It's a good thing Warren Buffett focuses on the long term instead of the short term. Because so far this year, his Berkshire Hathaway (NYSE:BRK.A) (NYSE:BRK.B) stock isn't performing very well. Shares of the conglomerate are down 18%, significantly below the year-to-date returns of the major market indexes.

But some of the individual stocks in Berkshire's portfolio are doing quite well. Three Buffett stocks, in particular, are trouncing Berkshire in 2020. Are they still smart picks to buy for investors who aren't billionaires?

Line trending up with another trending down in front of a $100 bill

Image source: Getty Images.

1. Amazon (NASDAQ:AMZN) stock is up 32% so far this year. While the COVID-19 pandemic has hurt many companies, Amazon's business has thrived.

The impact of the global novel coronavirus outbreak has turned Amazon's business upside down -- mostly in a good way. Online shopping has soared. Amazon Prime memberships are up. Small businesses scrambled to beef up their e-commerce presence, which is good news for the Amazon Web Services cloud hosting unit.

But Amazon is a Warren Buffett stock in name only. Sure, no stock is added to Berkshire's holdings without some level of approval from the Oracle of Omaha. However, Buffett acknowledged in an interview with CNBC last year that one of his investment managers, either Todd Combs or Ted Weschler, bought the stock. Still, he said that he's "been a fan" of Amazon and has "been an idiot for not buying it" in the past.

2. Teva Pharmaceutical

Teva Pharmaceutical (NYSE:TEVA) is another Berkshire-owned stock that's up big -- 27% year to date. The Israel-based drugmaker handily beat Wall Street expectations with its first-quarter results. It also reaffirmed its full-year 2020 outlook while many companies were withdrawing their guidance.

The pharma stock was dragged down in the undertow of the overall market sell-off that began in late February. However, Teva quickly bounced back. Some part of its rebound could have stemmed from investors' expectation that Teva's hydroxychloroquine sales could surge with President Trump touting the anti-malaria drug as a treatment for COVID-19. 

However, it seems likely that Teva's multiple positive developments in recent months were even bigger factors behind the stock's strong performance. The company, along with partner Celltrion, launched a biosimilar to Herceptin in March in the U.S. It followed up with the U.S. launch of migraine drug Ajovy in April. Teva and Celltrion also launched a biosimilar to Rituxan in the U.S. in early May. 

3. Moody's

Moody's (NYSE:MCO) has delivered a return of nearly 13% so far in 2020. Considering the market mayhem, that's a pretty good performance.

Like most stocks, Moody's shares plunged during the COVID-19-fueled stock market crash. But the credit rating agency's prospects began to look on a stronger footing by the latter part of March. Moody's also reported much better-than-expected Q1 earnings at the end of April.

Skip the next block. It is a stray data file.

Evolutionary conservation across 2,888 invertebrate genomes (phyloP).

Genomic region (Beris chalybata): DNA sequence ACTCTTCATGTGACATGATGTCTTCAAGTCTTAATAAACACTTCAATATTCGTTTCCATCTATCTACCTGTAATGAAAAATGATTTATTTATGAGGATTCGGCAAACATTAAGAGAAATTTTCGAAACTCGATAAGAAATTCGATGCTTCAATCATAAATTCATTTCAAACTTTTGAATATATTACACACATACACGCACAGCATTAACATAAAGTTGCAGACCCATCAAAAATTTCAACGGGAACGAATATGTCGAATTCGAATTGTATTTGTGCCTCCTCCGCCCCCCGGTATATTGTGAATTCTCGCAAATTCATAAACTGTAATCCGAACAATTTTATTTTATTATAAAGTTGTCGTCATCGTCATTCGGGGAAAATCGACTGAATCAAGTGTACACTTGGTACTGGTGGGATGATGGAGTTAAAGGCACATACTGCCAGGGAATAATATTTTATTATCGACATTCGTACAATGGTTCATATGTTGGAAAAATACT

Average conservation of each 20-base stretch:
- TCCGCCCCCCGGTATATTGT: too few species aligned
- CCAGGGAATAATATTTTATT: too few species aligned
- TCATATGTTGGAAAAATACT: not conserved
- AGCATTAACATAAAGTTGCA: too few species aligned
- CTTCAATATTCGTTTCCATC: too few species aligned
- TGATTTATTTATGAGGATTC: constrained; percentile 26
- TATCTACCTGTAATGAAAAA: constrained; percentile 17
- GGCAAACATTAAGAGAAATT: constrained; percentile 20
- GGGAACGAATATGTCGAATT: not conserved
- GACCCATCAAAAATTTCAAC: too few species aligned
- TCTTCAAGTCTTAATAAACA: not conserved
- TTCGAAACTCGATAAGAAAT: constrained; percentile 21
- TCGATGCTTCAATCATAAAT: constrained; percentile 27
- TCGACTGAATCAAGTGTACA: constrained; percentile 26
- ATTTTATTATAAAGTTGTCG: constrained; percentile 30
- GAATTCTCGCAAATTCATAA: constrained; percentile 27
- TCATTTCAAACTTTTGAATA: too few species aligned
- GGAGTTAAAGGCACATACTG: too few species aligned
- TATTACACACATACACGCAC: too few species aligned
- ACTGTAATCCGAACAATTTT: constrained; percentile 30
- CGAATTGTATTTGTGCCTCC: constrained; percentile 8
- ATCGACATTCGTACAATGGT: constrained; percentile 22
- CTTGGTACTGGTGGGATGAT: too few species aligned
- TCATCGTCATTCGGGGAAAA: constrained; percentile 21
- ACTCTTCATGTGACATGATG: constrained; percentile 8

The main reason why Moody's hasn't been an even bigger winner this year is that it lowered its full-year guidance. The company expects its revenue to decline by a mid-single-digit range due to the COVID-19 pandemic, disruptions in energy markets, and low interest rates.

Are they buys?

I have mixed views about these Berkshire-beating stocks going forward. Let's start with my least favorite of the three. I didn't like Berkshire's addition of Teva a couple of years ago. And I'm still not a fan of the stock.

Sure, Teva appears to be dirt cheap with shares trading at a little over five times expected earnings. However, the company still has an enormous debt load. Teva spent more on interest than it did on research and development in the first quarter. That's not a good place to be for a pharmaceutical company. 

I'm not as pessimistic about Moody's. My view is that the company has a solid moat and reasonably good long-term growth prospects. But that's not enough to get me excited about buying the stock.

On the other hand, I'm very excited about Amazon. E-commerce will continue to grow by leaps and bounds. Organizations will keep moving apps and data to the cloud. Amazon will benefit from both trends. I also expect that Amazon will make a huge splash in healthcare over the next few years, opening up another massive growth opportunity. It's one of my favorite Buffett stocks -- even if Buffett didn't personally pick it himself.

This article represents the opinion of the writer, who may disagree with the “official” recommendation position of a Motley Fool premium advisory service. We’re motley! Questioning an investing thesis -- even one of our own -- helps us all think critically about investing and make decisions that help us become smarter, happier, and richer.